“The highest temperatures will be around Birmingham and in Wales.

“It will widely be 24C to 28C on Monday, with some spots sitting at the 30C to 32C mark.

“It will be warmer than Monaco, where it has hit 24.7C on Sunday and is expected to be 22 to 24C on Monday.”

istock flood picture
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There is a chance of flash flooding in places, the Met Office says. File pic

A heat-health alert for hot weather remains in place until 9am on Tuesday.

The five regions of England under an amber alert – when the heat is likely to impact the wider population, not just the most vulnerable – are:

• West Midlands
• East Midlands
• East of England
• South East
• South West

A further yellow alert – when the weather is likely to impact vulnerable groups such as those with underlying health conditions, or the elderly – is in place for:

• North East
• North West
• Yorkshire and Humber
• London

The alert, issued by the UK Health Security Agency and the Met Office, covers England and provides warnings of hot weather which might impact the health of members of the public – and is designed to assist healthcare workers who are managing periods of “extreme temperatures”.

Slightly cooler temperatures are on the way from Tuesday onwards, with Thursday and Friday in the mid-high 20s, Mr Stroud added.

He said: “We are likely to see the hot weather continue although high pressure is starting to build in.

“That’s going to kill off the showers and moving into next week the temperature will dip slightly to the mid to high 20s.”

UK weather: Met Office issues ice warnings, plummeting temperatures and rain to hit Britain | UK News

Plummeting temperatures and icy conditions are set to sweep parts of Britain overnight after the country endured a cold snap and consistent downpours at the end of 2022.

Yellow weather warnings for ice are in place for the North of England and across Northern Ireland from midnight on Monday until 11am on Tuesday.

The Met Office has also issued yellow weather warnings for ice in Scotland from 6pm on New Year’s Day until 11am on Monday, with temperatures expected to drop to -8C in the Highlands.

Pic: Met Office
Image:
Pic: Met Office

The forecaster warned of the risk of injuries from slips and falls, along with icy patches on some untreated roads, pavements and cycle paths.

While rainfall is easing for many, it will remain cold in the North and West of the country, with the Met Office adding: “Rain in northeast and southeast is clearing during the evening, though lingering over the Northern Isles.

“A few showers elsewhere, but plenty of dry weather with easing winds. Cold in the north and west with some frost. Icy stretches in the north.”

It added that “ice remains the main hazard”.

A snow warning across central and northern Scotland was in place until midday on Sunday.

The Met Office predicts a “much better day than of late” on Monday with most areas expecting fine, dry and bright weather after a chilly start through showers in the southeast during the morning, though it will remain showery in northwest Scotland.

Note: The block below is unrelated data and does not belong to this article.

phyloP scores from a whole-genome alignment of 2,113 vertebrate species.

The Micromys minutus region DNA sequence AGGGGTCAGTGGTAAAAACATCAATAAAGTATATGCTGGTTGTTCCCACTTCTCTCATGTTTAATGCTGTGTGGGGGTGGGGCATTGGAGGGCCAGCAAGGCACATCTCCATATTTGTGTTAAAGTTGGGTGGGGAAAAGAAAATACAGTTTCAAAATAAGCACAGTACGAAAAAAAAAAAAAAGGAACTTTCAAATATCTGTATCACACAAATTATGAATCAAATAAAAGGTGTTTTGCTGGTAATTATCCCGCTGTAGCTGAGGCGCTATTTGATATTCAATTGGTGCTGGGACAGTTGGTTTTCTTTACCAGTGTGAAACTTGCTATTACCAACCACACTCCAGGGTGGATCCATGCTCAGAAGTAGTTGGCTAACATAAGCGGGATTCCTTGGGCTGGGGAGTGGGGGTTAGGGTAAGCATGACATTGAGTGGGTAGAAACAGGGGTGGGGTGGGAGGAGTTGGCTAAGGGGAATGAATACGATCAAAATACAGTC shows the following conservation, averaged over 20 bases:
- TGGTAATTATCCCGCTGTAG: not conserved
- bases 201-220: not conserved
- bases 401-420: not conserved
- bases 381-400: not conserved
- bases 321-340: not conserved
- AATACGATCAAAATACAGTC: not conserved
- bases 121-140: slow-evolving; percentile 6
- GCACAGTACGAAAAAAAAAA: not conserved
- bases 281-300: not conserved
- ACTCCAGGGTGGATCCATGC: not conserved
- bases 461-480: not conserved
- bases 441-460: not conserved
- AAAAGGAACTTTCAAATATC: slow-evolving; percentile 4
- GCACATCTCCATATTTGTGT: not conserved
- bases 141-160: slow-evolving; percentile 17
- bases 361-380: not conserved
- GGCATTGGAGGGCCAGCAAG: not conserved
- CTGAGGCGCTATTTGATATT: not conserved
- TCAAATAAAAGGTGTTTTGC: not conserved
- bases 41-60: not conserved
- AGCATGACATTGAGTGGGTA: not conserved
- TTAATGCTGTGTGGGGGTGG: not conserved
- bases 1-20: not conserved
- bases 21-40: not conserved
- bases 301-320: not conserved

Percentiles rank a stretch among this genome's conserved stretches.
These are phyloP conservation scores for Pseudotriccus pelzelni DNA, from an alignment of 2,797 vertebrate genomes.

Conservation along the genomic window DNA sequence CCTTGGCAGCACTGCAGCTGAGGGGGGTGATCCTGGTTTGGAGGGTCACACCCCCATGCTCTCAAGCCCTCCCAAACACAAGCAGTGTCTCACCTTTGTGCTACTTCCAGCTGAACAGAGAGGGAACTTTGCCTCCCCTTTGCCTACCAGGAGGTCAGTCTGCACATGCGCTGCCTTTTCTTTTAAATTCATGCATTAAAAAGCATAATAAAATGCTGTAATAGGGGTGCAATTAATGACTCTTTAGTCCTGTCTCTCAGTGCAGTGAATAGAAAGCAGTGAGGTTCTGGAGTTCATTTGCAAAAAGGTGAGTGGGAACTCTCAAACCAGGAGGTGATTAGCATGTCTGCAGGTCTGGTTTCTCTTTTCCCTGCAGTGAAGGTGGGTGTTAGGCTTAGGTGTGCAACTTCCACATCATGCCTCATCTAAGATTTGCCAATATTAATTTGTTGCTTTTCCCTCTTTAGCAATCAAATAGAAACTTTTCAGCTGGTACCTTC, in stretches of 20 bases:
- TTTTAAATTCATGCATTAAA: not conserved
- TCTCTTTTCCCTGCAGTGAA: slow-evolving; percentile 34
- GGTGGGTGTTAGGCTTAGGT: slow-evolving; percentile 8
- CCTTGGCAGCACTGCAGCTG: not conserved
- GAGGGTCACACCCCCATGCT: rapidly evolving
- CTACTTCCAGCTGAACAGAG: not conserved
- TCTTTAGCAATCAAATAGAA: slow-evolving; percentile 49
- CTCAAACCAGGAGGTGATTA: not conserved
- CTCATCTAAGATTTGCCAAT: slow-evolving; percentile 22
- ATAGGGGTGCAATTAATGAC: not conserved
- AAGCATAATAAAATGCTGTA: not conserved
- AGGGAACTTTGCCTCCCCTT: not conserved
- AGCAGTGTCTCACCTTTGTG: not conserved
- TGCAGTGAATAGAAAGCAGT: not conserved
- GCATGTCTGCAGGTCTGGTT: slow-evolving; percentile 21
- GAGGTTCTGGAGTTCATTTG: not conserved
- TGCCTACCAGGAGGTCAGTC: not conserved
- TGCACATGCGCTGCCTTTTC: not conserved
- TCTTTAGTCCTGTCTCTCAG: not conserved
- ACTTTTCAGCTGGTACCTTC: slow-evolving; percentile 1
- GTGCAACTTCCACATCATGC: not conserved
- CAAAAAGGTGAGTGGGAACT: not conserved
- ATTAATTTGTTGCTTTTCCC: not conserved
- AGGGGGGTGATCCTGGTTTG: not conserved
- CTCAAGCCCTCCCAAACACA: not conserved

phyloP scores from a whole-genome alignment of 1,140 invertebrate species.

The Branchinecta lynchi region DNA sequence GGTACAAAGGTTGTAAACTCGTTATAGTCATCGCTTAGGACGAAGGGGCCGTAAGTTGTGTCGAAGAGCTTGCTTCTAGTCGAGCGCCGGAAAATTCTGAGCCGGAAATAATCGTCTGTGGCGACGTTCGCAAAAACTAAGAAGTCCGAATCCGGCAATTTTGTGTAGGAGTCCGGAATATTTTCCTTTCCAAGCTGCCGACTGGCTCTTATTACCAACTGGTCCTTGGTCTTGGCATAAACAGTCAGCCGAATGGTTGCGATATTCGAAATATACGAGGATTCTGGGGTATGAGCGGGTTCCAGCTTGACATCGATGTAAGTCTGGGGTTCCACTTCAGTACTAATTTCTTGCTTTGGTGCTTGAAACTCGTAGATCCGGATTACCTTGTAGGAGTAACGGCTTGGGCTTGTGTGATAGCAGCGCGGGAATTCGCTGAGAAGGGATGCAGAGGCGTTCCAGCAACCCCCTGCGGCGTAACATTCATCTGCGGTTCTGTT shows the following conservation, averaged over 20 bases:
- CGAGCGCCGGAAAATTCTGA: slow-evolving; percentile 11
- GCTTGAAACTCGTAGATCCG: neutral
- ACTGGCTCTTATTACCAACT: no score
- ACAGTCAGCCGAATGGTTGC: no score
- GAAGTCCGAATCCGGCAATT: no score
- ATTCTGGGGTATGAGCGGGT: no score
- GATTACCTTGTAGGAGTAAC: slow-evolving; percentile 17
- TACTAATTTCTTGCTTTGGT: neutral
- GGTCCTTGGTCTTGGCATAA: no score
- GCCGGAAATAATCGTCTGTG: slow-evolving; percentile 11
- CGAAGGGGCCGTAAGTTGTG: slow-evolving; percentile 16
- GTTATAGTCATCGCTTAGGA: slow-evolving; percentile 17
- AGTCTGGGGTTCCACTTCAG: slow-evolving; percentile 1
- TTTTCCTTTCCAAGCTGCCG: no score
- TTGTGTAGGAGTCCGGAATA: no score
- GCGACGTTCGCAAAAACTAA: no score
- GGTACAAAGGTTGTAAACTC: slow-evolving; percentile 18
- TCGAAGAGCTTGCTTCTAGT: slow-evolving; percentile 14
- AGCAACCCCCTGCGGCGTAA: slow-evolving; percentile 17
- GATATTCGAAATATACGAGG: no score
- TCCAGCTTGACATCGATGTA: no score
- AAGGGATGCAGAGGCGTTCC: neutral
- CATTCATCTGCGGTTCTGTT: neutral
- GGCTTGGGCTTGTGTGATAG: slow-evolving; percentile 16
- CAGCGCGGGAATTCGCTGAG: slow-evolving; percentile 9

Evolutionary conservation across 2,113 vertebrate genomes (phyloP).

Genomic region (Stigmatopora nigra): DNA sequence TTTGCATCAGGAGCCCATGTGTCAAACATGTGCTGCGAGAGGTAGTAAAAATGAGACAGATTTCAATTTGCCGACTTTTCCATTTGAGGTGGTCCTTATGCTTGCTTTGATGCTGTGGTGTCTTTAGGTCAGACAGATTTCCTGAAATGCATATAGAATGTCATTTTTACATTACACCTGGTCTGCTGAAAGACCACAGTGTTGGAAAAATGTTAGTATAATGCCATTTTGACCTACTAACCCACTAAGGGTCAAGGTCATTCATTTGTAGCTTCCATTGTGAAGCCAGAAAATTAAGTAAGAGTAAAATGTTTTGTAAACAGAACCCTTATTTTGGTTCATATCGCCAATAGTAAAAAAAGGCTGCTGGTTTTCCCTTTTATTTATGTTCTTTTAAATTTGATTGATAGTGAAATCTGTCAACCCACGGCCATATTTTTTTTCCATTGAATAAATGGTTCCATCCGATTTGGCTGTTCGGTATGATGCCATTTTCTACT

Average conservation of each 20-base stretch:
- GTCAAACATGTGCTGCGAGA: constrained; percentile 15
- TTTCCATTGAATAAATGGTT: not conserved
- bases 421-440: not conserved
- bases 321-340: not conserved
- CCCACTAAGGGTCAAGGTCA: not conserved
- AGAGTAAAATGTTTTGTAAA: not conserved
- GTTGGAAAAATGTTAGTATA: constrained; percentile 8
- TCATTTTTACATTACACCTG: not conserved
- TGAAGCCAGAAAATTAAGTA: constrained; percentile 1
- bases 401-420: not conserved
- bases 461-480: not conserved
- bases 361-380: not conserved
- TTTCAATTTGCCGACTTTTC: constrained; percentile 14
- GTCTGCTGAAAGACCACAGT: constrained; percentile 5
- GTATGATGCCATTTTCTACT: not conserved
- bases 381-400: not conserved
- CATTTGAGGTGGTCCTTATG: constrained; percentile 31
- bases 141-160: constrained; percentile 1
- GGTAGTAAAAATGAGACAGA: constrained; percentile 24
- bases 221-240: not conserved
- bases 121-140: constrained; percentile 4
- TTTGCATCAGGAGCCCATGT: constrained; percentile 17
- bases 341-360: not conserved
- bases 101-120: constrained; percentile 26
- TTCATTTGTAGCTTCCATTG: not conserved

Met Office meteorologist Dan Stroud said: “We’re expecting temperatures to drop quite quickly, quite widely – actually below zero – with some rural spots getting down to -7C, -8C tonight in the Highlands.”

He added: “The rest of the UK, certainly a colder night than the night just gone… a few showers moving off of the north and west around Liverpool Bay area across the Lake District, and those will leave behind wet surfaces during the course of the afternoon and into the evening.”

After a cold and dry day on Monday, forecasters say the first week of 2023 looks unsettled with wet and windy weather for most, before turning milder.

Fourteen flood warnings are in place for the next five days, with local flooding from rivers and surface water possible on Tuesday and Wednesday for parts of North West England.

Land, roads and some properties could also flood, and there may be travel disruption.

For most of Tuesday and Wednesday, the Met Office predicts it will be unsettled and windy for most parts of the country, with showers or longer spells of rain.

It is expected to turn mild after a chilly start on Tuesday morning, with further rain in mainly central and southern areas forecast later on Thursday.

Convicted murderer told of ‘imminent’ plots to kill him – as police issue thousands of ‘threat to life’ warnings | UK News

A convicted murderer who has been warned by police of “imminent” plots to kill him says he refuses to take more precautions to protect himself.

It comes as new figures show hundreds of people, including children, received official warnings about threats against their lives last year.

Kevin Lane said he has been given multiple “threat to life” notices – also known as Osman warnings – since he was found guilty of shooting dead Robert Magill in Rickmansworth, Hertfordshire, in 1994.

Police issue the letters when they have intelligence of a real and immediate threat to someone’s life but not enough evidence to justify arresting the possible offender.

A Sky News investigation has found more than 2,900 threat-to-life warnings have been issued by police since 2018 – including at least 222 given to people under the age of 18.

The total number is likely to be much higher as most forces failed to provide details following freedom of information requests – including the Metropolitan Police, the Police Service of Northern Ireland and the West Midlands and Merseyside forces.

Deputy Prime Minister Dominic Raab has suggested scrapping threat-to-life notices, with the Ministry of Justice (MoJ) telling Sky News they are disproportionately more likely to be given to criminals and are “using precious resources to protect murderous gangs from death threats against each other”.

Kevin Lane, who was convicted of murder, says he has received multiple 'threat to life' warnings
Image: